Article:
Food Fight: Trung Nam vs. May Day Cafe croissants
from City Pages:
If foods were gods and ruled over us, don't you think it would be butter that presided? Is it fair to say, then, that foods that are basically just thinly-veiled vehicles for butter are more godly than the rest? Possibly, in fact, godly period? When you're dealing with such divinity, it's kinda tough to choose between two, sorta like choosing between your mom and dad or something.
See who wins in a Croissant-Off: mom or dad.
One good way to judge a croissant might be its pillow-to-crunch ratio, its ability to simultaneously harness the butter to make the exterior of the pastry as flaky and crispy as the interior is soft as delicate. Trung Nam's got the ratio down. For a flat $1.50, you can score one of the St. Paul Vietnamese bakery's croissants in a number of flavors like coconut, blueberry, strawberry or almond. Rich and light, they're like buttery clouds.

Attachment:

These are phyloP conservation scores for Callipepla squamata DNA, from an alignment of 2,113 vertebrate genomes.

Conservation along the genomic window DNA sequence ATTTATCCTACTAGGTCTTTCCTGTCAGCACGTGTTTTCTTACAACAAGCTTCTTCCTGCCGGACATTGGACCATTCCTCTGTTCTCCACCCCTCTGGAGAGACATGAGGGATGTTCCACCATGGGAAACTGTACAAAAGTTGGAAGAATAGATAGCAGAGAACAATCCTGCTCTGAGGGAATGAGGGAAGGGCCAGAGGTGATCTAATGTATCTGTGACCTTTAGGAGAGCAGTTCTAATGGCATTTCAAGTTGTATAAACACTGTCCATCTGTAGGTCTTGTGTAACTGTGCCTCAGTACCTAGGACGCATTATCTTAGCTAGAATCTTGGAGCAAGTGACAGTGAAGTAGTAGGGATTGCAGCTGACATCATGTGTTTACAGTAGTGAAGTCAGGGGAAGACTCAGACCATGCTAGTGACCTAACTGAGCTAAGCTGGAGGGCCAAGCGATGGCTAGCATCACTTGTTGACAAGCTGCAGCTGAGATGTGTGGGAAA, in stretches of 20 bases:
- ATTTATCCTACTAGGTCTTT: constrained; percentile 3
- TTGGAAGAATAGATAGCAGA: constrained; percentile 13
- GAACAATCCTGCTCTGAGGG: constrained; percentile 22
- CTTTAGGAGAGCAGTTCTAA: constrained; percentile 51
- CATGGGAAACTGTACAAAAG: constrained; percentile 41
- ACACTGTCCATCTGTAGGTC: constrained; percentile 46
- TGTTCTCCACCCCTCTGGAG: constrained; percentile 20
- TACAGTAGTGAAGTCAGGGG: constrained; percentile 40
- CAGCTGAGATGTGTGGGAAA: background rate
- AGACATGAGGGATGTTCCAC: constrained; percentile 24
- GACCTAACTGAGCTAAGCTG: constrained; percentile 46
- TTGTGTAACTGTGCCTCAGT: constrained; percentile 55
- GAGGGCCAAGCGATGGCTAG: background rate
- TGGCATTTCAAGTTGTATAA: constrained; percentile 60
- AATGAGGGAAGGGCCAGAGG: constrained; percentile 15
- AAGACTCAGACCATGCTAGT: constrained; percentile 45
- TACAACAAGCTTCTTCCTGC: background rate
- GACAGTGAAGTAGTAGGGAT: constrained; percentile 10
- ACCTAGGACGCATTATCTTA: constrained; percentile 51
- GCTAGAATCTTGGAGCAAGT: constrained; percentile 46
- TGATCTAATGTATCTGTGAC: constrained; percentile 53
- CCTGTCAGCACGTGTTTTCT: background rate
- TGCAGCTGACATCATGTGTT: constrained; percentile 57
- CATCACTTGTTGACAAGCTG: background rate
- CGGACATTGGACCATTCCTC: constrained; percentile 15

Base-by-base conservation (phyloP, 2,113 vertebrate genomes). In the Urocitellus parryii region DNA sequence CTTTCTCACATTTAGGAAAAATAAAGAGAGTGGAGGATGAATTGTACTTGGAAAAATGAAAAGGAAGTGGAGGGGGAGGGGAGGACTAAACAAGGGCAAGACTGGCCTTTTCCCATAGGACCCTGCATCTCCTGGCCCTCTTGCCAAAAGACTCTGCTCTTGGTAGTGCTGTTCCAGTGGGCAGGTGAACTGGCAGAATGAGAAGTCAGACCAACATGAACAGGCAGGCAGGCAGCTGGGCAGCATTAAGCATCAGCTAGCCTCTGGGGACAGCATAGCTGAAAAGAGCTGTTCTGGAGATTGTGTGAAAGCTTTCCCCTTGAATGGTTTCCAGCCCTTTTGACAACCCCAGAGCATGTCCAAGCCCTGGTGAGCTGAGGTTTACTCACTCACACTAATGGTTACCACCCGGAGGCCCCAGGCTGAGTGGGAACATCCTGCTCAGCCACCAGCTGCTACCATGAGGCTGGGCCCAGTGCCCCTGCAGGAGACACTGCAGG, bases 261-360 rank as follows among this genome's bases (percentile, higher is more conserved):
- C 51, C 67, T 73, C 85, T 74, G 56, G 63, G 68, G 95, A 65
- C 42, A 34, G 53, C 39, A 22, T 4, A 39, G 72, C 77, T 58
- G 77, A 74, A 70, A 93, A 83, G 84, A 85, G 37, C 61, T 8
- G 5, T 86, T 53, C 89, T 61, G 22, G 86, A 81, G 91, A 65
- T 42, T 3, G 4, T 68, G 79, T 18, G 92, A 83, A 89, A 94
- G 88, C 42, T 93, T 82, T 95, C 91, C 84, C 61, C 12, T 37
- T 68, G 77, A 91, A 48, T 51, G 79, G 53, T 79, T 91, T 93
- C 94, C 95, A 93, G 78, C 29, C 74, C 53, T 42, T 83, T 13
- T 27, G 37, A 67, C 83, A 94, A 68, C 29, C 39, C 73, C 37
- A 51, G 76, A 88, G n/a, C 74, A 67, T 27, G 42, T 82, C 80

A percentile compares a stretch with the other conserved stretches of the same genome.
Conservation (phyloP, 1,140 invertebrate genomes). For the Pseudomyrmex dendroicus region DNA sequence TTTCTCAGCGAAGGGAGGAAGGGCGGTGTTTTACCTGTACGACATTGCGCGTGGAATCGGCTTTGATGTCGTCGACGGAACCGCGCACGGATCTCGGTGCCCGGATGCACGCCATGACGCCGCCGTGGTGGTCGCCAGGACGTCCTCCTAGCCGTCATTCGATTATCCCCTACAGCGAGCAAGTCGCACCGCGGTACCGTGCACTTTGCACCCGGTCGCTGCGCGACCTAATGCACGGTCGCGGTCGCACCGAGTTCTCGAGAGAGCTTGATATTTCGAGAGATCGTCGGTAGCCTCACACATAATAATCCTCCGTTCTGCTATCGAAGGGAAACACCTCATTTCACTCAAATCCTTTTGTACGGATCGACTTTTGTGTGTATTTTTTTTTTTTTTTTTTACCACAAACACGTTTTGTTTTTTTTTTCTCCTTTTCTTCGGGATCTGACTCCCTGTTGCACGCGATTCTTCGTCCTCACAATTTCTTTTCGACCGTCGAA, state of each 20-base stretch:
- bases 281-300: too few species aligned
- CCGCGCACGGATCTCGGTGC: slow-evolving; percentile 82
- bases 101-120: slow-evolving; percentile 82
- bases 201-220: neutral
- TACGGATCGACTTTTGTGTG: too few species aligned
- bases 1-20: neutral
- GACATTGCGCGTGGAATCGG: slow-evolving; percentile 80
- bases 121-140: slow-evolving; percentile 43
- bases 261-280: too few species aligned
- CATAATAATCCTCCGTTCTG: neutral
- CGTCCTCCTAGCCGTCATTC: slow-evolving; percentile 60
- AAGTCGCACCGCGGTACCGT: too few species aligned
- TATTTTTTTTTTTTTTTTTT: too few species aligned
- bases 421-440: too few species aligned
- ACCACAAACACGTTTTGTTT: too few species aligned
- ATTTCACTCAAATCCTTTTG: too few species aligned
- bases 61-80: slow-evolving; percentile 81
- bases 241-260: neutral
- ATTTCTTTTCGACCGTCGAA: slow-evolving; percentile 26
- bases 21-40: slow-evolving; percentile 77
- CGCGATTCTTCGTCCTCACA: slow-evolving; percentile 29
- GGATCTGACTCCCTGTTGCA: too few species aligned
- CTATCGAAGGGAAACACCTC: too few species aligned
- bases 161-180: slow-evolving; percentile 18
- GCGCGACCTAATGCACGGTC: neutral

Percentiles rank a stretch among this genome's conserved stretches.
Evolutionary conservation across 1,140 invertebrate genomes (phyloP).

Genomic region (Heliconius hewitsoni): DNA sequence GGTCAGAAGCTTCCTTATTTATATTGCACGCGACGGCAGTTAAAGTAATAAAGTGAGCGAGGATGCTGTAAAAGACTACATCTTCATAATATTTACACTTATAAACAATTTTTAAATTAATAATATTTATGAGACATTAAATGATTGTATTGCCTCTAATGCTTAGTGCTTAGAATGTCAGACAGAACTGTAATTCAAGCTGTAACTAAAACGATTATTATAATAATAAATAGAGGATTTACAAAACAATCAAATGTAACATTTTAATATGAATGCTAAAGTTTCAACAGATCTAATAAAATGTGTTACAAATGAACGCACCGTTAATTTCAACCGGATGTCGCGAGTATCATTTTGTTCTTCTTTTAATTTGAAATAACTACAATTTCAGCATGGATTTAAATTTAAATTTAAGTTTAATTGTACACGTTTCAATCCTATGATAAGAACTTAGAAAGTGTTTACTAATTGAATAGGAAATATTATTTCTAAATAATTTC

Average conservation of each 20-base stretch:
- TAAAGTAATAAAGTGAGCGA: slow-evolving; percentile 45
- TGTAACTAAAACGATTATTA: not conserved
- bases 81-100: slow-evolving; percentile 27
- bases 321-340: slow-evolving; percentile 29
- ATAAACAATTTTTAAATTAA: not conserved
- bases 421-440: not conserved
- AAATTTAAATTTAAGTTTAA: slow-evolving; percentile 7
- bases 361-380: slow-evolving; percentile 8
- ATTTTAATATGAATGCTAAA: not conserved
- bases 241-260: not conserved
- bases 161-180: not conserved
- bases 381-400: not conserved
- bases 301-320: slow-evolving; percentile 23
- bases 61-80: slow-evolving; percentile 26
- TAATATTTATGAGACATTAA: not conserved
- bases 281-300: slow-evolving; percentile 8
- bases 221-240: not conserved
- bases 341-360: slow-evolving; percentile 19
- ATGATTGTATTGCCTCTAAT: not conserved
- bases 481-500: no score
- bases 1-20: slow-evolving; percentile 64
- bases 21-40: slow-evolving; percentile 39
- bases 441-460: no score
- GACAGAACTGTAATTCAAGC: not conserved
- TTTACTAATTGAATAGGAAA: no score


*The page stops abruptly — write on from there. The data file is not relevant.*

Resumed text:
Another good way to judge a croissant might be by how much butter seeps through the bag when you're transporting it. On these merits alone, May Day Cafe's croissant wins out. For $1.75 plus tax, May Day will deliver a pastry whose aura suggests no less than a choir of angels. The cafe's croissants are a bit smaller, darker and heavier than Trung Nam's, and also, dare we say, more buttery?
The Winner: They're a tad more expensive, but May Day's croissants honor butter and unite them with pastry in a way that is almost weep-worthy. You can almost see the purposefulness -- the precise, technical skill -- that went into making them. Yet at the same time they arenot at all fussy, with a simple, honest flavor. Bonus: The crunchy ends taste not unlike some of the best pizza crusts. Alleluia for croissants!
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